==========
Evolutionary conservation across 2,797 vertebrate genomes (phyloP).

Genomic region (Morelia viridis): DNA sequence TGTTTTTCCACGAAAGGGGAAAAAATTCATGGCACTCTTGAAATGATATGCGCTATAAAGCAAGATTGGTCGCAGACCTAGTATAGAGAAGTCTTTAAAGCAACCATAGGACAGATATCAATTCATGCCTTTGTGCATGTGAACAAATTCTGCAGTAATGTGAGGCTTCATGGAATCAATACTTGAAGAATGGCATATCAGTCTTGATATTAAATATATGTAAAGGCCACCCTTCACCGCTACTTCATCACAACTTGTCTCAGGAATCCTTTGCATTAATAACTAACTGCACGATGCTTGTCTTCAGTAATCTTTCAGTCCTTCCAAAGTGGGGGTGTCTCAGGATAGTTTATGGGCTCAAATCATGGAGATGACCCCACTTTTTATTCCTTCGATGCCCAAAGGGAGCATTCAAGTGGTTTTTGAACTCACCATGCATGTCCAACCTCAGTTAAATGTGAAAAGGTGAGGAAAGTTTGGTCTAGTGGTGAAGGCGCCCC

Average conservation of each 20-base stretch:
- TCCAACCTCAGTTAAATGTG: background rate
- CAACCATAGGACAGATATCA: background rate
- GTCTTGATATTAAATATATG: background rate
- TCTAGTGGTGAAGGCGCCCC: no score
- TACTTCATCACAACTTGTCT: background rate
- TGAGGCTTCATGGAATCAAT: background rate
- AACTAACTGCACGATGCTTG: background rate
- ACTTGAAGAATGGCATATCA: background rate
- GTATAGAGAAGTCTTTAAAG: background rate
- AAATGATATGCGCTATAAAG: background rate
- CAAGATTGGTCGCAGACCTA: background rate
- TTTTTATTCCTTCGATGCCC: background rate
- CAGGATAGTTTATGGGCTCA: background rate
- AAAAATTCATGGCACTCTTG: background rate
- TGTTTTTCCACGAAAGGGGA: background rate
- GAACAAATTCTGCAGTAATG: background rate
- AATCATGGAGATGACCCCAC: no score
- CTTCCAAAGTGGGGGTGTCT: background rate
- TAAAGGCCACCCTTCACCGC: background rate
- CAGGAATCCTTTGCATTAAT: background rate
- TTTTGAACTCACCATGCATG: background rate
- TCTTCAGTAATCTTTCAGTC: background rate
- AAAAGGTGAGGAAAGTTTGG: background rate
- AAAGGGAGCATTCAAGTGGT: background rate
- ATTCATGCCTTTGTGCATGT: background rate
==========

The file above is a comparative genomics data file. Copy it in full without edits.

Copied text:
Evolutionary conservation across 2,797 vertebrate genomes (phyloP).

Genomic region (Morelia viridis): DNA sequence TGTTTTTCCACGAAAGGGGAAAAAATTCATGGCACTCTTGAAATGATATGCGCTATAAAGCAAGATTGGTCGCAGACCTAGTATAGAGAAGTCTTTAAAGCAACCATAGGACAGATATCAATTCATGCCTTTGTGCATGTGAACAAATTCTGCAGTAATGTGAGGCTTCATGGAATCAATACTTGAAGAATGGCATATCAGTCTTGATATTAAATATATGTAAAGGCCACCCTTCACCGCTACTTCATCACAACTTGTCTCAGGAATCCTTTGCATTAATAACTAACTGCACGATGCTTGTCTTCAGTAATCTTTCAGTCCTTCCAAAGTGGGGGTGTCTCAGGATAGTTTATGGGCTCAAATCATGGAGATGACCCCACTTTTTATTCCTTCGATGCCCAAAGGGAGCATTCAAGTGGTTTTTGAACTCACCATGCATGTCCAACCTCAGTTAAATGTGAAAAGGTGAGGAAAGTTTGGTCTAGTGGTGAAGGCGCCCC

Average conservation of each 20-base stretch:
- TCCAACCTCAGTTAAATGTG: background rate
- CAACCATAGGACAGATATCA: background rate
- GTCTTGATATTAAATATATG: background rate
- TCTAGTGGTGAAGGCGCCCC: no score
- TACTTCATCACAACTTGTCT: background rate
- TGAGGCTTCATGGAATCAAT: background rate
- AACTAACTGCACGATGCTTG: background rate
- ACTTGAAGAATGGCATATCA: background rate
- GTATAGAGAAGTCTTTAAAG: background rate
- AAATGATATGCGCTATAAAG: background rate
- CAAGATTGGTCGCAGACCTA: background rate
- TTTTTATTCCTTCGATGCCC: background rate
- CAGGATAGTTTATGGGCTCA: background rate
- AAAAATTCATGGCACTCTTG: background rate
- TGTTTTTCCACGAAAGGGGA: background rate
- GAACAAATTCTGCAGTAATG: background rate
- AATCATGGAGATGACCCCAC: no score
- CTTCCAAAGTGGGGGTGTCT: background rate
- TAAAGGCCACCCTTCACCGC: background rate
- CAGGAATCCTTTGCATTAAT: background rate
- TTTTGAACTCACCATGCATG: background rate
- TCTTCAGTAATCTTTCAGTC: background rate
- AAAAGGTGAGGAAAGTTTGG: background rate
- AAAGGGAGCATTCAAGTGGT: background rate
- ATTCATGCCTTTGTGCATGT: background rate